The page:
Two years with the Q

April 18, 2020  •  Leave a Comment

 Two years with the Q

 

Before starting I just want to say that this blog isn’t about not getting the Leica Q2, if I had the money to hand I would buy the Q2. This blog will cover my experience with the Q, these settings and experiences can be transferred to the Q2.

 

When deciding that I was going to commit and buy a Leica Q, I wondered if the fixed lens and the expense would really be worth it, well two years on I haven’t looked back.

 

I feel the camera has become a part of me, an extension of my vision, the camera is a great tool.  Having less features than my Sony A7ii I was worried that not being able to change the lens would be a big deal at the time. What I actually found was that having limitations meant I was pushing my photography and style in unexplored directions, I was getting closer to the subject and felt I had more confidence when using the camera.

I have set the camera up for street photography, I personally struggle with the 28mm super wide at times when constructing architectural images and often feel a 50mm lens would be ideal. However, this is when I fall back to using my Sony A7ii for my landscape, and for me the Q is great for events, portraits and street photography.

The Leica Q-P has been out for some time now, released with a matt finish, a new shutter release button and de-badged. I have taped over the Leica badge on my Q and microphone holes with electrical tape as I’ve had a few people I have photographed who were very interested in the camera itself. The Q-P seems to be the same camera with a different housing, and isn’t one I feel is a worthy progression from the Q.

 

The Leica Q2 has been out since 2019 and the hype for this camera doesn’t seem to be dying down. With the updated battery and enough pixels to blow the the old Q (not out dated) out of the water. I have yet to hold a Q2 but from the update viewfinder and buttons, it looks to be a mighty camera that’s even weather sealed! The Q2 is a camera I would progress to!

Once I gained confidence within street photography in regards to photographing subjects close without their permission, I thought it would be a good idea to buy a Leica SF26 flash. The learning curve for the use of this was challenging, often with the flash being too powerful and over exposing the images. I experimented for over a week, even debating returning the flash and the camera back as I felt I was moving backwards. However, once I overcame some learning and technical difficulties, I continued to use the Q and have found the flash allows for real rich colours and makes the subjects stand out from the background. My photography has since moved on from using flash within my street photography as I think that the flash can be too intrusive when trying to create meaningful candid street images.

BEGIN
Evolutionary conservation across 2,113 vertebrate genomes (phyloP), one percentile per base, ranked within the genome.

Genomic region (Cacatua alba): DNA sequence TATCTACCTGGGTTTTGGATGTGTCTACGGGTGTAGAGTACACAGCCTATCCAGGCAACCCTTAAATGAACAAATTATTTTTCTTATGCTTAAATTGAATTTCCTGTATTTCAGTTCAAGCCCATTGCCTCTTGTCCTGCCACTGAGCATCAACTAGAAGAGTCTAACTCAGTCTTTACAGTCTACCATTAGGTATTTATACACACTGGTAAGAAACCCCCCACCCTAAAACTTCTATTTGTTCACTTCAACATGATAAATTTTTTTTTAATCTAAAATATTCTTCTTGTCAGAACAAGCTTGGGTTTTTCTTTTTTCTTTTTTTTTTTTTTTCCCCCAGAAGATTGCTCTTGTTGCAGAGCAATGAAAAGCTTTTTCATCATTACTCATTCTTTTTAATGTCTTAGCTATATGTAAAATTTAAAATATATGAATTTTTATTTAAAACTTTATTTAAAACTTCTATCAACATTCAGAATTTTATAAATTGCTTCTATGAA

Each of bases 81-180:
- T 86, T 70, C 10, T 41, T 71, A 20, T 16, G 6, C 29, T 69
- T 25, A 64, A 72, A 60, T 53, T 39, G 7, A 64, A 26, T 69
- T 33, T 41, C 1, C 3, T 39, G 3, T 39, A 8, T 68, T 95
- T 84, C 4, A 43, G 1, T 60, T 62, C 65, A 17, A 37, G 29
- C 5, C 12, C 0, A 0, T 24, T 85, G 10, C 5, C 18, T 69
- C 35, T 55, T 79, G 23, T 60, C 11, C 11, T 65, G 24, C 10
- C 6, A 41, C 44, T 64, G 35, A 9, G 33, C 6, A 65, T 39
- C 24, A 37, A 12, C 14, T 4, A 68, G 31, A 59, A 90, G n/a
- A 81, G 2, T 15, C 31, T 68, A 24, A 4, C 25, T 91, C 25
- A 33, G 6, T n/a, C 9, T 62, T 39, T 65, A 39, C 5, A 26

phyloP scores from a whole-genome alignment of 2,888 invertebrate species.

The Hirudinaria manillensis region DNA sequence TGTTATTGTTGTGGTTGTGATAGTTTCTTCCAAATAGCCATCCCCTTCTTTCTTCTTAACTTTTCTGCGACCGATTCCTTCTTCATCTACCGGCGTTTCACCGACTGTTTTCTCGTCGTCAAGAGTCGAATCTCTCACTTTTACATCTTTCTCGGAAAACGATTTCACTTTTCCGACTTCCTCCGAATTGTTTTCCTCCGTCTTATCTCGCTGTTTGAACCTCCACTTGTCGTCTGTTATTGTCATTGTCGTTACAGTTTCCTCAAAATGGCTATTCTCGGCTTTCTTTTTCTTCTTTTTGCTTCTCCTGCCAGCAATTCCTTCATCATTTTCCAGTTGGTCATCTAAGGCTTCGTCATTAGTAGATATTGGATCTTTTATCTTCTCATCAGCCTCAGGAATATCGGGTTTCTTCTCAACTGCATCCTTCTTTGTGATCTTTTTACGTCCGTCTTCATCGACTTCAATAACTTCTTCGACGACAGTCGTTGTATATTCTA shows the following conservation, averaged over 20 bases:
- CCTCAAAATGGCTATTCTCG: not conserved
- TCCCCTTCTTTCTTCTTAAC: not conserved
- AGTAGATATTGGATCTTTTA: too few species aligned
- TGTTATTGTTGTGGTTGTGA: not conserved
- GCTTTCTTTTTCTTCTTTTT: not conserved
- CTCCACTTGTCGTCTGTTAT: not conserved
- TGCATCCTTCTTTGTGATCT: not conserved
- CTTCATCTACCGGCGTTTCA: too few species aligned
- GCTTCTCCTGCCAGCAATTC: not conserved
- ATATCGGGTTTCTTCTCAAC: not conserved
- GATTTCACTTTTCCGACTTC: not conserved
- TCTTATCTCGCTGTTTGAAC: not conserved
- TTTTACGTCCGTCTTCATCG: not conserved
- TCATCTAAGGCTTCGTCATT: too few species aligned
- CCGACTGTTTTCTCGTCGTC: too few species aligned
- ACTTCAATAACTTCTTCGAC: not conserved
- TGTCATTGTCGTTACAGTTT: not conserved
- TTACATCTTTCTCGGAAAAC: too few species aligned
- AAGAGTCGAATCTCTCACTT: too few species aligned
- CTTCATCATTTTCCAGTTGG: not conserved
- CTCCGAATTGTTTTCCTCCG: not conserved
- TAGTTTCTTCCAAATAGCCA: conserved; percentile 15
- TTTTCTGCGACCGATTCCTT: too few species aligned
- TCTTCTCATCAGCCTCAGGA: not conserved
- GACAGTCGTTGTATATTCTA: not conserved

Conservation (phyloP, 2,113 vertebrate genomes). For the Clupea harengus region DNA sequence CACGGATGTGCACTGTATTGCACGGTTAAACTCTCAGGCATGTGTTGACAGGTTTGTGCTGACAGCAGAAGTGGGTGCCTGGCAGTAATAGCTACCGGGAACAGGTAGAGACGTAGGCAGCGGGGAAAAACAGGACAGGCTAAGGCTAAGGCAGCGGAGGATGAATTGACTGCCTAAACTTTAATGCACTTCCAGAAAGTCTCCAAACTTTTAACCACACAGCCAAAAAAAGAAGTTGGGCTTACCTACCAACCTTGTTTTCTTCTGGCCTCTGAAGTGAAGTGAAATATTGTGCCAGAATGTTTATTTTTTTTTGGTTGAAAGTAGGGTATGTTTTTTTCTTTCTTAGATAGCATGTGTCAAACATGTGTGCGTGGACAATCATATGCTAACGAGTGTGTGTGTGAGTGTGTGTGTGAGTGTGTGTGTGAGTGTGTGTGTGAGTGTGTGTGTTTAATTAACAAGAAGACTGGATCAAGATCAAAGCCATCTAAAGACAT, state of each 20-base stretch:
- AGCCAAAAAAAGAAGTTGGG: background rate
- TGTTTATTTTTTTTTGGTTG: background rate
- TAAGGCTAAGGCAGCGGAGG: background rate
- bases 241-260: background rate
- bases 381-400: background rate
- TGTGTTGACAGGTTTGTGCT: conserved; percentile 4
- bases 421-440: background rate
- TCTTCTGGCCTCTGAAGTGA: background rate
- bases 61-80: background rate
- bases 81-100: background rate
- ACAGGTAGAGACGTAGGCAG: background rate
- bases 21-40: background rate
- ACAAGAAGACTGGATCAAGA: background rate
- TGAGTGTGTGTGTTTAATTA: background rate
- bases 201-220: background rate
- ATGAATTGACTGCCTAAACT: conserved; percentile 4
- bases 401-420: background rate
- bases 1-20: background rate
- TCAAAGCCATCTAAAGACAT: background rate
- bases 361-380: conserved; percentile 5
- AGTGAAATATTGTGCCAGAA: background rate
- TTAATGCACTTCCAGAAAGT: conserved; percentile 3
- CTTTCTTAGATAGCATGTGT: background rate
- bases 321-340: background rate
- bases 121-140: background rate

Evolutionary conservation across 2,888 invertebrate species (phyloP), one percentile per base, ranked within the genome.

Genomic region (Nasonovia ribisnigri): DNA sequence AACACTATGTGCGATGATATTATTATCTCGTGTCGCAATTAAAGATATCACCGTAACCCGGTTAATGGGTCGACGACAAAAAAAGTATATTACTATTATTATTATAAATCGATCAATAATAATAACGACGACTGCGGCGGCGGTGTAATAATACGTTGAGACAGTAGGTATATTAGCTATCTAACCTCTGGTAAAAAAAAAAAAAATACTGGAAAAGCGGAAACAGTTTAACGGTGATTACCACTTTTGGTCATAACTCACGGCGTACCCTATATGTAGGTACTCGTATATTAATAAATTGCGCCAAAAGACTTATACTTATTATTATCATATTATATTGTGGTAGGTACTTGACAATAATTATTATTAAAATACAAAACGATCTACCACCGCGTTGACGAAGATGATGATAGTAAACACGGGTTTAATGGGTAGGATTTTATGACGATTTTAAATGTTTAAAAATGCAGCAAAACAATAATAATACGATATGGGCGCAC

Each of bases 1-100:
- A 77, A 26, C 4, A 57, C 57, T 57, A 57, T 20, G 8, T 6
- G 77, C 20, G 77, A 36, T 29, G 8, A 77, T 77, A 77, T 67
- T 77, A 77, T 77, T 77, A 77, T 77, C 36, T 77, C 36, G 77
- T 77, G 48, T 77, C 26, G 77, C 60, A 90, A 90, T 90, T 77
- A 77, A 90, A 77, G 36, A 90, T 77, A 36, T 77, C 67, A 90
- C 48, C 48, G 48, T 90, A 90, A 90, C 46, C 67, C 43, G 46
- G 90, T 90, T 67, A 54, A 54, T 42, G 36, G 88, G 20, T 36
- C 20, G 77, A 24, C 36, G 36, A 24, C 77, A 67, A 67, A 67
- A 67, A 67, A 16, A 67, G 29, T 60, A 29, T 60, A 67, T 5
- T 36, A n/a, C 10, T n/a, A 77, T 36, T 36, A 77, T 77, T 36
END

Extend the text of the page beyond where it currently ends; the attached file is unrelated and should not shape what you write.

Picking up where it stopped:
If you wanted to use flash then these are the settings I have previously found work best with the SF26 flash because the flash uses TTL (through the lens):

 

Flash tech set up:

 

Focus: Auto focus - centre focus

 

Aperture: Auto

 

Shutter speeds 500-2000

 

ISO 100-16000

 

Digital exposure under expose: -2 1/2

 

image using the sf26 flash


My photographic journey with the Q

 

Within a month of having the Q I was featured in Digital Camera magazine. I went on to have other projects featured, I of course can’t put this all down to the camera alone, but having my hand on a full framed small camera has been ideal to help me to construct meaningful street photography documentaries. One of the proudest moments was talking about one of my projects at a street photography festival in London. Overall the Q has had a massive positive impact on my photography life, my photography has also been shown in local galleries and international street photography festivals. 


Screenshot

 

The negatives

 

The camera is well built but there are a few snags I have come across. I went and photographed one of the oldest woods on Dartmoor and waited for a foggy day to make the images atmospheric, but the Q struggled from this outing and the view finder became condensated which I had to get replaced. The microphone holes sit on top of the camera which I have now taped because this could be a place for water to enter the camera. The camera is not weather sealed. The writing speeds to the memory card (I have brought a card with a quicker writing speed) could be improved when using the DNG raw I find the process slow compared to other cameras. The lens cap could also be improved as I found I was knocking the Leica cap off. I bought a rubber lens cap which works well. I have often found the wide angles awkward when I am stood close to the subjects and the overall image looks as though I’m further away, I use the 35mm crop but find the wide lens to be one of the draw backs of the camera. 

 

Overall

 

The Leica Q is still a worthy camera to have by your side, there are other cameras on the market that are similar to the Q but aren’t full frame, I have found the full frame useful compared to micro-four third cameras because of the low light capabilities and the depth of shadows and tones.  I really enjoy the Q, it has to be the best camera I have owned and is my go-to camera, which is what you really want from a camera. You want a camera that you WANT to pick up and use it and feel confident when using the camera.
 


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more straight outta Plymouth images:

https://www.ryanhardman.photography/p342197456

 

 

 

 

 

 

 


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